5. The reactor as set forth in claim 4 further comprising a plurality of purge ports positioned at angularly spaced locations around the nozzle passage.
6. The reactor as set forth in claim 1 wherein the purge gas port is positioned in a side of the cavity.
7. The reactor as set forth in claim 6 wherein the purge gas port is directed generally toward the nozzle.
8. The reactor as set forth in claim 7 wherein the longitudinal axis of the purge gas port is oblique to the longitudinal axis of the nozzle.
9. The reactor as set forth in claim 8 wherein said purge gas delivering means comprises a purge gas line extending between the purge gas source and the purge gas port.
10. The reactor as set forth in claim 1 wherein the purge gas port comprising a bore extending through the gas ring into the jet port cavity.
11. A method for depositing a material on a semiconductor wafer by a chemical vapor deposition process using a reactant gas in a reactor having a reaction chamber with a jet port cavity opening into the reaction chamber and a nozzle positioned within said jet port cavity for directing the reactant gas into the reaction chamber, the method comprising the steps of:
inserting the semiconductor wafer into the reaction chamber;
sealing the reaction chamber containing the semiconductor wafer;
purging air from the reaction chamber by introducing a purge gas into the reaction chamber, wherein the step of purging air includes the step of directing a purge gas into said jet port cavity thereby purging air from the jet port cavity;
introducing the reactant gas into the sealed reaction chamber to deposit the material on the semiconductor wafer within the reaction chamber;
stopping further introduction of the reactant gas into the reaction chamber;
purging the reactant gas from the reaction chamber by introducing the purge gas into the reaction chamber, wherein the step of introducing the purge gas includes the step of directing the purge gas into said jet port cavity thereby purging the reaction gas from the jet port cavity;
opening the purged reactant chamber; and
removing the wafer from the reaction chamber.
12. The method as set forth in claim 11 wherein the step of directing the purge gas into the jet port cavity includes the step of directing the purge gas toward a side wall of the jet port cavity.
13. The method as set forth in claim 11 wherein the step of directing the purge gas into the jet port cavity includes the step of directing the purge gas toward the nozzle.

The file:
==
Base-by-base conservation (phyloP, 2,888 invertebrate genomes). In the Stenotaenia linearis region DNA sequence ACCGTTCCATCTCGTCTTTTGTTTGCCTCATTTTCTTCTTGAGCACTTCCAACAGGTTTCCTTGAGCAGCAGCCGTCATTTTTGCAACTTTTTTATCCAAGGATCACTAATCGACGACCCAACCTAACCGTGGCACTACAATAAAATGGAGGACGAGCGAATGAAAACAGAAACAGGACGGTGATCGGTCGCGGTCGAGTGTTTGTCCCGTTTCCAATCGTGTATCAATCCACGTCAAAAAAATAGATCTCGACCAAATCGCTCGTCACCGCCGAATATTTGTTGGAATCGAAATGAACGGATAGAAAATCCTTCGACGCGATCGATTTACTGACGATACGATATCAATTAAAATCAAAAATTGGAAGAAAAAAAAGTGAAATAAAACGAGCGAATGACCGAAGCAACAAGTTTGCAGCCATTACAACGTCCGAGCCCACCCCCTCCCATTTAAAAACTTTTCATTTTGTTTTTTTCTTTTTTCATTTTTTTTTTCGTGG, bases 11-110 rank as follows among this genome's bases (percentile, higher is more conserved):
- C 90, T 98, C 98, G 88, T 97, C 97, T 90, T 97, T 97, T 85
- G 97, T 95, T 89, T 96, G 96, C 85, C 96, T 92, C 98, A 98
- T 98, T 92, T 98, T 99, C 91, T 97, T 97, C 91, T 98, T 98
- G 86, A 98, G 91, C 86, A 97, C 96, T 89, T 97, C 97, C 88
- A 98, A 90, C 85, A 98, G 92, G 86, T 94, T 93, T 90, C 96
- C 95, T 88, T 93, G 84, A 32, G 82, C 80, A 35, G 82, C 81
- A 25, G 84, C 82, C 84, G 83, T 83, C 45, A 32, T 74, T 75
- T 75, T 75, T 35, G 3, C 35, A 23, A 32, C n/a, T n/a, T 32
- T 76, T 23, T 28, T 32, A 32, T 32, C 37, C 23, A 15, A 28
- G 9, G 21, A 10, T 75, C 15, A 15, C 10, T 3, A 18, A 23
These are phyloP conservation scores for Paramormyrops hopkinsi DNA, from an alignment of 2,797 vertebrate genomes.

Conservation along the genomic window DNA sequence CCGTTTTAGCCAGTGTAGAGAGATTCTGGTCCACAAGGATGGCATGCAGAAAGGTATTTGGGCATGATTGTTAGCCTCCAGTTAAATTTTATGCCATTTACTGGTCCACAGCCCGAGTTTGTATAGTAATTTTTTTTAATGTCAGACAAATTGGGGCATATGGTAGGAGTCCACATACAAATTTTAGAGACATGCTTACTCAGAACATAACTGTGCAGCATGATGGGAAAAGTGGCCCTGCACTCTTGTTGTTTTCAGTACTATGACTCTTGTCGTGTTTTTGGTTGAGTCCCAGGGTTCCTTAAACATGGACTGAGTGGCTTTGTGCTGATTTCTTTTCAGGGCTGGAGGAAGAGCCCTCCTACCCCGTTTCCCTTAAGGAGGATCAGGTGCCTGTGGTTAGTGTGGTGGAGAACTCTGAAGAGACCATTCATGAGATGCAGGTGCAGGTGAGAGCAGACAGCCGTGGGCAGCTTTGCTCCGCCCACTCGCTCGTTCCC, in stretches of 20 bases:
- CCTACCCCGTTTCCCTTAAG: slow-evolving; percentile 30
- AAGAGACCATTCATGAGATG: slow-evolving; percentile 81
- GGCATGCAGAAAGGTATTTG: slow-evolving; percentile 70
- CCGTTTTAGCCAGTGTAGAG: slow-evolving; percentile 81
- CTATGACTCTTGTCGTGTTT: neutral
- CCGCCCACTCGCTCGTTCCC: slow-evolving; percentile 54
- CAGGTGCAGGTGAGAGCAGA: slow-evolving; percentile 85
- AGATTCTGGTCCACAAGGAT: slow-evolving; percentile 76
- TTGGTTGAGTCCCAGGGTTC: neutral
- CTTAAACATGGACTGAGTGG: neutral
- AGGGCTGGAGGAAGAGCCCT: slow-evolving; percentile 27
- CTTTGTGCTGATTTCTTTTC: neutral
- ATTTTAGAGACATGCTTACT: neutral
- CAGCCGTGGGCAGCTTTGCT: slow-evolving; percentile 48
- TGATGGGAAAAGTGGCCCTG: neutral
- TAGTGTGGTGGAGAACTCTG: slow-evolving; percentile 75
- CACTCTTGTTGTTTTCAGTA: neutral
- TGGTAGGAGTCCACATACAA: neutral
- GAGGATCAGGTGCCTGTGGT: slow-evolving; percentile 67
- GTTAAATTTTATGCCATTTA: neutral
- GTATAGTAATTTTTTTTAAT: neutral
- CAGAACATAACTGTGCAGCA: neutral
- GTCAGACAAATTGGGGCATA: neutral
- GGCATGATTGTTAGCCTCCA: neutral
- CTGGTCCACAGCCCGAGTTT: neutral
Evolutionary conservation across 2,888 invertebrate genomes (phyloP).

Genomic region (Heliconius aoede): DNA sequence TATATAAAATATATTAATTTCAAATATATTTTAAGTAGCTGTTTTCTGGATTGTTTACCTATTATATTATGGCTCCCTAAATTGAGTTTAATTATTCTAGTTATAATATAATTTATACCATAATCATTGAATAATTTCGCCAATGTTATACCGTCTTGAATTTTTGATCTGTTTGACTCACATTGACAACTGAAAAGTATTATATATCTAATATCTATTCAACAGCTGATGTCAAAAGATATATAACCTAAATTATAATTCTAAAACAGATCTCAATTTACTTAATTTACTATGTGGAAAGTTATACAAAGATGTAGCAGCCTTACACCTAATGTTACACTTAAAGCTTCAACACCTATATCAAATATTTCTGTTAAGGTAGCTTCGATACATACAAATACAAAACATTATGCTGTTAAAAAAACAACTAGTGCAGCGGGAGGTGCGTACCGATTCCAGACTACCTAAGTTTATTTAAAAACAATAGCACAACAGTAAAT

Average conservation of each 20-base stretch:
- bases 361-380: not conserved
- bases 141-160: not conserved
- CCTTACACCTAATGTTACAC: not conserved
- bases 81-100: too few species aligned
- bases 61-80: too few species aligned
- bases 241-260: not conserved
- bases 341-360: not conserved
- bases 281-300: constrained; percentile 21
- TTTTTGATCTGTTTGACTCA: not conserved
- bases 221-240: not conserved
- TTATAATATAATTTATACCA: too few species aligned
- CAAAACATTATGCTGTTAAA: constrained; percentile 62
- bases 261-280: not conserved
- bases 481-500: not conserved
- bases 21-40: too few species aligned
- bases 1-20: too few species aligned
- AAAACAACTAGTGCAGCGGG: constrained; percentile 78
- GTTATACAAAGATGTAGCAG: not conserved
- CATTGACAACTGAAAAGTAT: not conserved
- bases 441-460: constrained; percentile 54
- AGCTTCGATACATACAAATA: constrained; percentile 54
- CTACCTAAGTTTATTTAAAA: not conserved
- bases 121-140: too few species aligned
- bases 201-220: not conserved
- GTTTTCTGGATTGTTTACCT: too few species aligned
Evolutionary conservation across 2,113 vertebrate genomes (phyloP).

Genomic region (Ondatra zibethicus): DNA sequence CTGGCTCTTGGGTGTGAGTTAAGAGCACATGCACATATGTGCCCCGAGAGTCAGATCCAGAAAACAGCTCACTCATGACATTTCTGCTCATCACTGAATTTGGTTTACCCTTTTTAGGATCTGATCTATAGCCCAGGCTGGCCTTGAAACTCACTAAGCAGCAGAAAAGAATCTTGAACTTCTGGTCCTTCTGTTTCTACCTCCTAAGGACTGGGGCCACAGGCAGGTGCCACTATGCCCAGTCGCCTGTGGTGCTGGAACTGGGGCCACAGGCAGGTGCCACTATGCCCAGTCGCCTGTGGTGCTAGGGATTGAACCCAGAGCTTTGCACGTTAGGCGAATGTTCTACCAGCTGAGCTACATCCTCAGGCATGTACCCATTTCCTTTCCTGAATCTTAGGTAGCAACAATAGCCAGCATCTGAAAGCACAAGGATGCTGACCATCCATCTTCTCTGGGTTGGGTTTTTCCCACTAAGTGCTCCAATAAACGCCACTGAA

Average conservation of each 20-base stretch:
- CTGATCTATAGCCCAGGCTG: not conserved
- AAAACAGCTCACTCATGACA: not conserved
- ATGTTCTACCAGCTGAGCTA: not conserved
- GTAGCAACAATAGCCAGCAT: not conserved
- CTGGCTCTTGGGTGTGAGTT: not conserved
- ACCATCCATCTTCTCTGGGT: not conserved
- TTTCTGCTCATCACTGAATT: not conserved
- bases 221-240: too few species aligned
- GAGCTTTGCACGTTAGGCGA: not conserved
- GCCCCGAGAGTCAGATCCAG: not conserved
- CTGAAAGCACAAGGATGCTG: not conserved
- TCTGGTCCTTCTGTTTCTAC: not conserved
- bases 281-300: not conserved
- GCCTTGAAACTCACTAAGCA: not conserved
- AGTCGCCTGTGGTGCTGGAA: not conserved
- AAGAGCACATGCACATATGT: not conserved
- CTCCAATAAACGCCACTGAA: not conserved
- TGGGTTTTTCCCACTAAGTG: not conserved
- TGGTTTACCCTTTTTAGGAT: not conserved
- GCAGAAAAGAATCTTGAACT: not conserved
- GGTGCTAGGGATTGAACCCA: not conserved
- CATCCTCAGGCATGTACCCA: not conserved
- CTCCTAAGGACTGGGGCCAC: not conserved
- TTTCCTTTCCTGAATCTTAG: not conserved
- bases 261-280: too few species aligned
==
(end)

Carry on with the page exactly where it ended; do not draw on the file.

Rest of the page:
14. The method as set forth in claim 11 wherein:
the step of introducing the reactant gas comprises the step of delivering the reactant gas through a nozzle into the reaction chamber; and
the step of introducing the purge gas comprises the step of delivering the purge gas through the nozzle to the jet port cavity.
15. A reactor for depositing a material on a semiconductor wafer by a chemical vapor deposition process using a reactant gas, said reactor having a shell defining a reaction chamber sized to receive at least one semiconductor wafer, said shell comprising a chamber vessel and a gas ring positioned adjacent the chamber vessel, the gas ring having a jet port cavity opening into said reaction chamber and extending away from the reaction chamber, and further comprising:
means for inserting the semiconductor wafer into the reaction chamber;
means for sealing the reaction chamber containing the semiconductor wafer;
means for purging air and the reactant gas from the reaction chamber by introducing a purge gas into the reaction chamber, wherein said purging means is adapted to direct a purge gas into the jet port cavity thereby purging the jet port cavity;
means for introducing the reactant gas into the sealed reaction chamber to deposit the material on the semiconductor wafer within the reaction chamber;
means for stopping further introduction of the reactant gas into the reaction chamber;
means for opening the purged reactant chamber; and
means for removing the wafer from the reaction chamber.